Whenever somebody wants to get a loan, their credit score is checked. Simply put, a credit score is a number between 300 to 900, given to every loan applicant by the lending institution. Better the score, the more the chances of approval.
How do banks assess if the borrower is worthy of the loan or not?
Today, we’ll try to address this question.
The parameter of whether the borrower will get a loan or not is termed creditworthiness. It denotes your loan eligibility, contingent upon your financial background and credit history.
If your credit score is low, lenders consider you high risk and charge higher interest rates. But if your score is 750 or higher, you’ll enjoy better rates and lower EMIs.
Now, let’s dive into how financial institutions evaluate creditworthiness.
There are 5 Cs of credit assessment.
Character: Lending institutions closely examine your personal and financial background, including your credit history. That is a way to measure trustworthiness and reliability as a borrower. A solid credit history and a responsible financial track record can boost your chances of loan.
Capacity: Capacity refers to your ability to repay the loan. Lenders assess this by calculating your debt-to-income ratio (DTI). They compare your total monthly debts, such as existing loan payments and credit card bills, to your gross monthly income. A lower DTI ratio indicates a higher capacity to handle loan repayments, which enhances your creditworthiness.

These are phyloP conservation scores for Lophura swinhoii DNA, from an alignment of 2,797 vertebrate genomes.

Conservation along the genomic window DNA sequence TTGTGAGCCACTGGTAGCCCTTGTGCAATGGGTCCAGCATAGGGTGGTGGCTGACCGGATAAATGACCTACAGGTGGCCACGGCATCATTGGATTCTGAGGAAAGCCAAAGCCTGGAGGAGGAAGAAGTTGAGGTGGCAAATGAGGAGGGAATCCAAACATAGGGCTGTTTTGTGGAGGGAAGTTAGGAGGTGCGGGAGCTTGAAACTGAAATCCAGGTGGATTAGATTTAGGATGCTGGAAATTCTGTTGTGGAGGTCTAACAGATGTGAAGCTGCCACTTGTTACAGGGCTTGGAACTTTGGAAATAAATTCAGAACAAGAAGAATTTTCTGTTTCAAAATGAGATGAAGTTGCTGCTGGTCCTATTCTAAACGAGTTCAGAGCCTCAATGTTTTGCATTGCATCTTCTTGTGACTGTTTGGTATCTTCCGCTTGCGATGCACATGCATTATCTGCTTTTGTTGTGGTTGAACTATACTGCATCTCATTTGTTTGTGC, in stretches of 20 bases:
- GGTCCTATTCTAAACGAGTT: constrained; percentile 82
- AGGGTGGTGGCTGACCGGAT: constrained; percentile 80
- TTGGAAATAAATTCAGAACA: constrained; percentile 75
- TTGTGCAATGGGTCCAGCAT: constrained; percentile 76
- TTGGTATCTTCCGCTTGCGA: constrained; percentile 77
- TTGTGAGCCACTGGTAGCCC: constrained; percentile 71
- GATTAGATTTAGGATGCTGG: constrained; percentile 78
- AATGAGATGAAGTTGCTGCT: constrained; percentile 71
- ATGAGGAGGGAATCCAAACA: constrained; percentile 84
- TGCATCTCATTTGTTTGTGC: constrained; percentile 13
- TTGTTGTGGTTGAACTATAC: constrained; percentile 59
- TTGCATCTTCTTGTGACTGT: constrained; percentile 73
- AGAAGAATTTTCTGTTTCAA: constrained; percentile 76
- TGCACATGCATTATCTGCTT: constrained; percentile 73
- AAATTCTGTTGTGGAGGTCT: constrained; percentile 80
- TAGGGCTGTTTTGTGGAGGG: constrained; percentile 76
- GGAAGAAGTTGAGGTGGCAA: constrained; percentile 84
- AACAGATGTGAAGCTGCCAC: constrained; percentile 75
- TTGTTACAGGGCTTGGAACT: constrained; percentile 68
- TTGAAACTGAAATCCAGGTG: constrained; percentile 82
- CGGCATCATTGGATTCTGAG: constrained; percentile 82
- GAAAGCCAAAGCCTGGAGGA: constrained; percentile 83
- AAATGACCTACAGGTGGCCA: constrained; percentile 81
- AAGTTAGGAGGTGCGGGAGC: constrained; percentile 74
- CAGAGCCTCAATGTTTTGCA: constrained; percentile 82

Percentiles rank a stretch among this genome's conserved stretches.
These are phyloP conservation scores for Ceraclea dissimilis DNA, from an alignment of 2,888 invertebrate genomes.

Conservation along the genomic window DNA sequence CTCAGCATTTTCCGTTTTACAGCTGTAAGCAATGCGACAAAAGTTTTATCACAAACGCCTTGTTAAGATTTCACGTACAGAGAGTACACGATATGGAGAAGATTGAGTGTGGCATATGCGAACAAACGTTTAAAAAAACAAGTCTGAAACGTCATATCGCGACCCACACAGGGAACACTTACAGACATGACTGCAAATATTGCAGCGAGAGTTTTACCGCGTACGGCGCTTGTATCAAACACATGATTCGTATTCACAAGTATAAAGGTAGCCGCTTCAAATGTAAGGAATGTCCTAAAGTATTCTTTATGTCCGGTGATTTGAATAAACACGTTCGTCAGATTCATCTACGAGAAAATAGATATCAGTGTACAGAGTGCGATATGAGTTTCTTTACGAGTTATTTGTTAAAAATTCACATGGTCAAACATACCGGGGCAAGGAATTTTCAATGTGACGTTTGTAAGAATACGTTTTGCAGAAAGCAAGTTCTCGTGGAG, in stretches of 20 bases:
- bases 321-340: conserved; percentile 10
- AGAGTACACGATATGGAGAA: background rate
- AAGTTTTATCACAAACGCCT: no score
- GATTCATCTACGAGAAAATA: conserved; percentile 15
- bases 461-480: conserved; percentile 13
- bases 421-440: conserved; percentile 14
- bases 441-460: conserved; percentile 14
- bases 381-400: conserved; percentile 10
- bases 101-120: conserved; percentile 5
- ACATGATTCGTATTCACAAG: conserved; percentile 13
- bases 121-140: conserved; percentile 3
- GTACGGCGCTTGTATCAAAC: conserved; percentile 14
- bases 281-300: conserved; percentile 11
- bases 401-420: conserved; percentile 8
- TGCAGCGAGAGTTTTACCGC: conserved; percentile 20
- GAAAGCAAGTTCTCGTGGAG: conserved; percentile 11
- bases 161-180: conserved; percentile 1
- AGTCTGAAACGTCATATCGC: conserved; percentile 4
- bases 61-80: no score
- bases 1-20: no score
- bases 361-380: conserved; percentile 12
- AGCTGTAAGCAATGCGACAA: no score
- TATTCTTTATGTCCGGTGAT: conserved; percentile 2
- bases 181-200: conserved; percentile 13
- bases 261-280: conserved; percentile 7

Capital: Capital reflects your financial strength and resources. Lenders want to ensure you have enough money to repay the loan, even during financial stress. They may consider your savings, investments, and other assets to assess your capital and ability to fulfill your loan obligations.
Conditions: Conditions encompass various internal and external factors impacting your ability to repay the loan. Lenders consider your employment history, job stability, industry trends, and overall economic conditions. These factors provide insights into the conditions that might pose risks or opportunities for your loan repayment.
Collateral: Collateral refers to assets that can be used as security against the loan. Lenders may require collateral, especially in the case of secured loans or for borrowers with a higher risk profile. Collateral provides lenders with protection if a borrower defaults on the loan. It can be in the form of property, vehicles, investments, or other valuable assets.
Now you know why credit score or CIBIL score is so important and difficult to maintain. If you are facing some difficulty in maintaining a decent credit score, here’s how you can improve the score.
- Pay all dues on time: Timely payments build a positive image among lenders.
- Avoid multiple loan applications: Applying for multiple loans quickly can lower your credit score and raise concerns for lenders.
- Maintaining a good credit mix: Balance secured and unsecured loans to show reliability.
- Check your credit report for errors: Regularly review your information and promptly report any inaccuracies to the credit bureau.
- Keep credit utilization low: Minimize unnecessary spending and maintain a credit utilization ratio below 30%.
Understanding credit scoring is crucial for loan applicants as it determines their creditworthiness. By maintaining a good credit score, borrowers can improve their chances of loan approval and secure competitive interest rates.